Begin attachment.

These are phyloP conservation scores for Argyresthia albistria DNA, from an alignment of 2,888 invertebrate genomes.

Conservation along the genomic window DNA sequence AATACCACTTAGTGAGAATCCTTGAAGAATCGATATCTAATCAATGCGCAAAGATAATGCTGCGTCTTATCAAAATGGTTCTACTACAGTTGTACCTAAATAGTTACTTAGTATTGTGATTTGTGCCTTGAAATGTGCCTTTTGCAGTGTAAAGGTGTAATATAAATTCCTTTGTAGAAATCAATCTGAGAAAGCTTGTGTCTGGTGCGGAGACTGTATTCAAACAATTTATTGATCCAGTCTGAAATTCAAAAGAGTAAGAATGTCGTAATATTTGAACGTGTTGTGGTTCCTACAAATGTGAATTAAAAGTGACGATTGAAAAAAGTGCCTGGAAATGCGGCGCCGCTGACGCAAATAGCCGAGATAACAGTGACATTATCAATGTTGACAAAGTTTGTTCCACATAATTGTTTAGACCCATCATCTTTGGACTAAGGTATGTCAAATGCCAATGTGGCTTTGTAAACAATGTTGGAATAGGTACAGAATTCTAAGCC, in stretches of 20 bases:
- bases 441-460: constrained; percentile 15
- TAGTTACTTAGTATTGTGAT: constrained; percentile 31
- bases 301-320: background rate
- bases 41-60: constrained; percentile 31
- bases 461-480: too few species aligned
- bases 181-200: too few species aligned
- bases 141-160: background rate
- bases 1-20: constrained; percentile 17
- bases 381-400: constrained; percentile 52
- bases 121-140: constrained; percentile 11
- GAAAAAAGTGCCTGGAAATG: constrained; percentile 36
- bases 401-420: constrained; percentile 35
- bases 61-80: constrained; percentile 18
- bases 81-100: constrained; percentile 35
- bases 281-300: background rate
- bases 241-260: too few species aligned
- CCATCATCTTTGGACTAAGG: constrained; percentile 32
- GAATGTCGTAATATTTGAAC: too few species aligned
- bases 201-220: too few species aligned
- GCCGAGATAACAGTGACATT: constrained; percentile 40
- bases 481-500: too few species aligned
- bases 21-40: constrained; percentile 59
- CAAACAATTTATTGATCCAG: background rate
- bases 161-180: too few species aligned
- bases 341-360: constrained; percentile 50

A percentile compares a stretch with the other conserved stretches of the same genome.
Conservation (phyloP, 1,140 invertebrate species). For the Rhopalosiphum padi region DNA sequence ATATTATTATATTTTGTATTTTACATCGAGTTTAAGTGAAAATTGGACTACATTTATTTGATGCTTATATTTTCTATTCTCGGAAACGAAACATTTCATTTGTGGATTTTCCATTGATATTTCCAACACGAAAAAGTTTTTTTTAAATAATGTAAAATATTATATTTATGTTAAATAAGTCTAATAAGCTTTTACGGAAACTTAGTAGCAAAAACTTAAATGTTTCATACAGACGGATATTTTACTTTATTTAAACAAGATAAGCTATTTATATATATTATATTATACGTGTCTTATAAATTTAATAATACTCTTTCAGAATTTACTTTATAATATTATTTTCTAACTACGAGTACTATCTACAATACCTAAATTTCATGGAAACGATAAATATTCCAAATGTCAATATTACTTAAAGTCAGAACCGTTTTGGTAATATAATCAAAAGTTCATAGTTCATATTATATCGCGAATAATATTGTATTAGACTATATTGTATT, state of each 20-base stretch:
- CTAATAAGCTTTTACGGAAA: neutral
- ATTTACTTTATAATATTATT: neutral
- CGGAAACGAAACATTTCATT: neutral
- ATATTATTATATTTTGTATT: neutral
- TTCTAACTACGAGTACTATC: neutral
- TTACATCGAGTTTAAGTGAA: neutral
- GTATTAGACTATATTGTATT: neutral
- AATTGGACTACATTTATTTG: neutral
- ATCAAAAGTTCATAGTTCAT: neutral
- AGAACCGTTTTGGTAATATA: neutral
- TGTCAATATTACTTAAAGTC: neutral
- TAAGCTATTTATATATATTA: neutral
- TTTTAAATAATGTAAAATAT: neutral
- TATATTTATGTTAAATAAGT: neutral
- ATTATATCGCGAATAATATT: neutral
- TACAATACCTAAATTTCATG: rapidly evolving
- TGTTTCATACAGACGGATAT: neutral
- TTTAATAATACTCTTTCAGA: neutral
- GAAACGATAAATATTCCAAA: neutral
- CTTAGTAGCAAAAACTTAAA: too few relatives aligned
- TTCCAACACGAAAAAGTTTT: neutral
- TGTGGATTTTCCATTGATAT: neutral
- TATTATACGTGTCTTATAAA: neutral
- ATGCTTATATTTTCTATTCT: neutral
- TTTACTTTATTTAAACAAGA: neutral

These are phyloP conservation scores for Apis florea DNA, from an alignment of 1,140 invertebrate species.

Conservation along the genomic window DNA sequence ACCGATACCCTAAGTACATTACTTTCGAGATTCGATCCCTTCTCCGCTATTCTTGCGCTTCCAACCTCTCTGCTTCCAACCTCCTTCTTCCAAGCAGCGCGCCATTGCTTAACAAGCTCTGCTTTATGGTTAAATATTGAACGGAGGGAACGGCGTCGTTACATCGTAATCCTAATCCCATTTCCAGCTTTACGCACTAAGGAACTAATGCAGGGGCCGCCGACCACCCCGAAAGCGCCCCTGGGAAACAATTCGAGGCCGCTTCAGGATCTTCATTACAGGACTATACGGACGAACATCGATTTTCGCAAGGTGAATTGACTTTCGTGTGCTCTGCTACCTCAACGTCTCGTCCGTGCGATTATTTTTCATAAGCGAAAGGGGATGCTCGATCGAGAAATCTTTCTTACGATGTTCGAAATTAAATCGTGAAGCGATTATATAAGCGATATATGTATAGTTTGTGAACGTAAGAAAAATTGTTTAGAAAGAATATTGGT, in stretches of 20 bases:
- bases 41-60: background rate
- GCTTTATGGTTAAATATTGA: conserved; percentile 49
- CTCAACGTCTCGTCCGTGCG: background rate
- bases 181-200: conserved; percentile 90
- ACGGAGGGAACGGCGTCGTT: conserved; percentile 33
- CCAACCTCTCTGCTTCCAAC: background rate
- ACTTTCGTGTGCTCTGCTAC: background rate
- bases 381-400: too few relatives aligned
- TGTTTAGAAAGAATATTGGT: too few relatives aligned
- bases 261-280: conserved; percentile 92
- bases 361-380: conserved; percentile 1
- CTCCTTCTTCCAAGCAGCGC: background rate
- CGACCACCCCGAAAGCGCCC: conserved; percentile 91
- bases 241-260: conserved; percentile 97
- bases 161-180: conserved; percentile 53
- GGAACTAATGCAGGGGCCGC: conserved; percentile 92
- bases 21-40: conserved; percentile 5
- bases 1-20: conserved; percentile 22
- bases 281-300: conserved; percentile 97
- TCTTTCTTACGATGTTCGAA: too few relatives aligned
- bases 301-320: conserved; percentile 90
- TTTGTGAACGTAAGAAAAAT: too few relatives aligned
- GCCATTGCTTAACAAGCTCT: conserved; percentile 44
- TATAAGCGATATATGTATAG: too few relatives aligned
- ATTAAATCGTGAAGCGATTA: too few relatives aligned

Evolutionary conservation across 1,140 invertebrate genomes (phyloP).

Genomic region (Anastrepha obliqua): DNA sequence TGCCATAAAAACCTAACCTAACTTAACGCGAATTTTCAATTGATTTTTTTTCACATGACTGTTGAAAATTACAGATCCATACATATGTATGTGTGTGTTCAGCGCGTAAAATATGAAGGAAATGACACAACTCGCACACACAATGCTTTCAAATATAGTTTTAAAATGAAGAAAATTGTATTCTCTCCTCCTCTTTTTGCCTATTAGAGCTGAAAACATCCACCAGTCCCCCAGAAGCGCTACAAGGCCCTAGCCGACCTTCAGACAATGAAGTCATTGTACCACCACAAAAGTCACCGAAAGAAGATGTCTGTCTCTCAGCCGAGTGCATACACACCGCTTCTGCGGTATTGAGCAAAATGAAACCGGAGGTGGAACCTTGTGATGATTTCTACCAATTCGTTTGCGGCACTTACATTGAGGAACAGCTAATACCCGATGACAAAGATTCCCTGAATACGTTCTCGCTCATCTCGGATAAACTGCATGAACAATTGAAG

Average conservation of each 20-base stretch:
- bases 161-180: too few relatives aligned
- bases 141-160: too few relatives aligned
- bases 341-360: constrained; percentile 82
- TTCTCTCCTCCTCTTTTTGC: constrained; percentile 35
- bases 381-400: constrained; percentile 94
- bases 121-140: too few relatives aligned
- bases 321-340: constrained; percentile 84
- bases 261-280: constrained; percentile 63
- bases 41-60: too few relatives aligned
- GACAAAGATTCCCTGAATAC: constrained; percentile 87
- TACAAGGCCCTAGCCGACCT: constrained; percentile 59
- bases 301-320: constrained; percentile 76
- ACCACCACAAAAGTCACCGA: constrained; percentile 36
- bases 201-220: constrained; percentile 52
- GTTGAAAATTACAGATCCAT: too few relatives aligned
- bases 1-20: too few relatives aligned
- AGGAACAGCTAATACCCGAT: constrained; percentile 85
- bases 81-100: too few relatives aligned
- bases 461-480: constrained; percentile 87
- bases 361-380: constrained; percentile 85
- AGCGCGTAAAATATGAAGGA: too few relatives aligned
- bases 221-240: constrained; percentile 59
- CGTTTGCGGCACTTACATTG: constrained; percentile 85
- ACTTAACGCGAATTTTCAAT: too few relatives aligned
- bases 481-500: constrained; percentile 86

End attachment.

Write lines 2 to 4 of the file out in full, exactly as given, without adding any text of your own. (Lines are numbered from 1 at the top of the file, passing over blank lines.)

Conservation along the genomic window DNA sequence AATACCACTTAGTGAGAATCCTTGAAGAATCGATATCTAATCAATGCGCAAAGATAATGCTGCGTCTTATCAAAATGGTTCTACTACAGTTGTACCTAAATAGTTACTTAGTATTGTGATTTGTGCCTTGAAATGTGCCTTTTGCAGTGTAAAGGTGTAATATAAATTCCTTTGTAGAAATCAATCTGAGAAAGCTTGTGTCTGGTGCGGAGACTGTATTCAAACAATTTATTGATCCAGTCTGAAATTCAAAAGAGTAAGAATGTCGTAATATTTGAACGTGTTGTGGTTCCTACAAATGTGAATTAAAAGTGACGATTGAAAAAAGTGCCTGGAAATGCGGCGCCGCTGACGCAAATAGCCGAGATAACAGTGACATTATCAATGTTGACAAAGTTTGTTCCACATAATTGTTTAGACCCATCATCTTTGGACTAAGGTATGTCAAATGCCAATGTGGCTTTGTAAACAATGTTGGAATAGGTACAGAATTCTAAGCC, in stretches of 20 bases:
- bases 441-460: constrained; percentile 15
- TAGTTACTTAGTATTGTGAT: constrained; percentile 31